COVID-19: AHF Signs On to Compulsory Licensing Effort for Key Drugs
Updated: Apr 15, 2020
WASHINGTON (April 13, 2020) According to the World Trade Organization (WTO), compulsory licensing is when a government allows someone else to produce a patented product or process without the consent of the patent owner or plans to use the patent-protected invention itself.
Several member states of the WTO agreed not to use compulsory licensing under pressure from drug company lobbyists. AIDS Healthcare Foundation (AHF) joins the signers of this letter to demand that governments reverse this policy in order to fight the global COVID-19 pandemic.
In the rush to cash in on the current COVID-19 crisis, drug companies are clamoring for their governments to patent yet-to-be approved COVID-19 vaccines and medications, creating monopoly powers for drug companies to charge whatever price they want. “In every case, taxpayers have paid for the basic scientific research for these medicines at public universities and the National Institutes of Health. Governments shouldn’t allow drug companies to charge taxpayers for the use of publicly financed research and development,” said AHF President Michael Weinstein. “We’re not going to beat this virus if only people with money can get potential vaccines and treatments.”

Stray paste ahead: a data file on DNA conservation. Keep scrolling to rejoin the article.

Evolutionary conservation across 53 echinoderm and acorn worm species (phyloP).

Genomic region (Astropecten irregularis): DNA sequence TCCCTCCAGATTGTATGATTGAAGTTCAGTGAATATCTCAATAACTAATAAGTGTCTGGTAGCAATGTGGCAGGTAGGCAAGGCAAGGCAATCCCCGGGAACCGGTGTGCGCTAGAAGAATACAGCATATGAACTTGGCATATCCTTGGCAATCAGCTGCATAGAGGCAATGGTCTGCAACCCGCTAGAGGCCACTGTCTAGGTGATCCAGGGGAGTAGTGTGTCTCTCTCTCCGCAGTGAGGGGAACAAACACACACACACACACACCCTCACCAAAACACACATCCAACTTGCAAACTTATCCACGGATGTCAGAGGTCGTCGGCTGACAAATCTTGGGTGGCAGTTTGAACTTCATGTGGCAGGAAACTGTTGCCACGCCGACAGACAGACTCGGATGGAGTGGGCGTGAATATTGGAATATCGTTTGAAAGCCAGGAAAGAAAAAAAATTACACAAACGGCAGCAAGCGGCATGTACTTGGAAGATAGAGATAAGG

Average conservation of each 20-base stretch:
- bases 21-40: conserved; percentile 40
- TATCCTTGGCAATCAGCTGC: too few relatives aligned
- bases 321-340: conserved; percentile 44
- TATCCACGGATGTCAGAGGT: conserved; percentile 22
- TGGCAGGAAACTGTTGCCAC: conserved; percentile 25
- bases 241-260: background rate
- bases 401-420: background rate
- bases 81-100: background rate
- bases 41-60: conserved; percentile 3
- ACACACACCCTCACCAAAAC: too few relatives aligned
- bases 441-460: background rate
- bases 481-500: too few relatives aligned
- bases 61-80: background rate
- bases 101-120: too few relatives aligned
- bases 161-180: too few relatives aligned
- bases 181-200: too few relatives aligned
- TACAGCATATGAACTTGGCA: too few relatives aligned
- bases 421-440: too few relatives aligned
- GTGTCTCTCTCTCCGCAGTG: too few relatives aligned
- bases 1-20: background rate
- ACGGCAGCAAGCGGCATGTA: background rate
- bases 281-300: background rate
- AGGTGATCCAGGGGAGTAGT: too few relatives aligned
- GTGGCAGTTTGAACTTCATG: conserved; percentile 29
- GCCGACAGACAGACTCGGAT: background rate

“The U.S. government is the largest buyer of patented medications and should start negotiating now for lower drug prices. If parties can’t agree on a reasonable price with a reasonable profit for the manufacturer, then governments have an obligation to protect public health by using the compulsory licensing process,” said Tom Myers, AHF Chief of Public Affairs and General Counsel.
“The shortages we face now with personal protective equipment for healthcare providers and ventilators to treat the sick will pale compared to the shortages we will face for COVID-19 medicines and vaccines if we allow drug companies to have their way,” added Weinstein.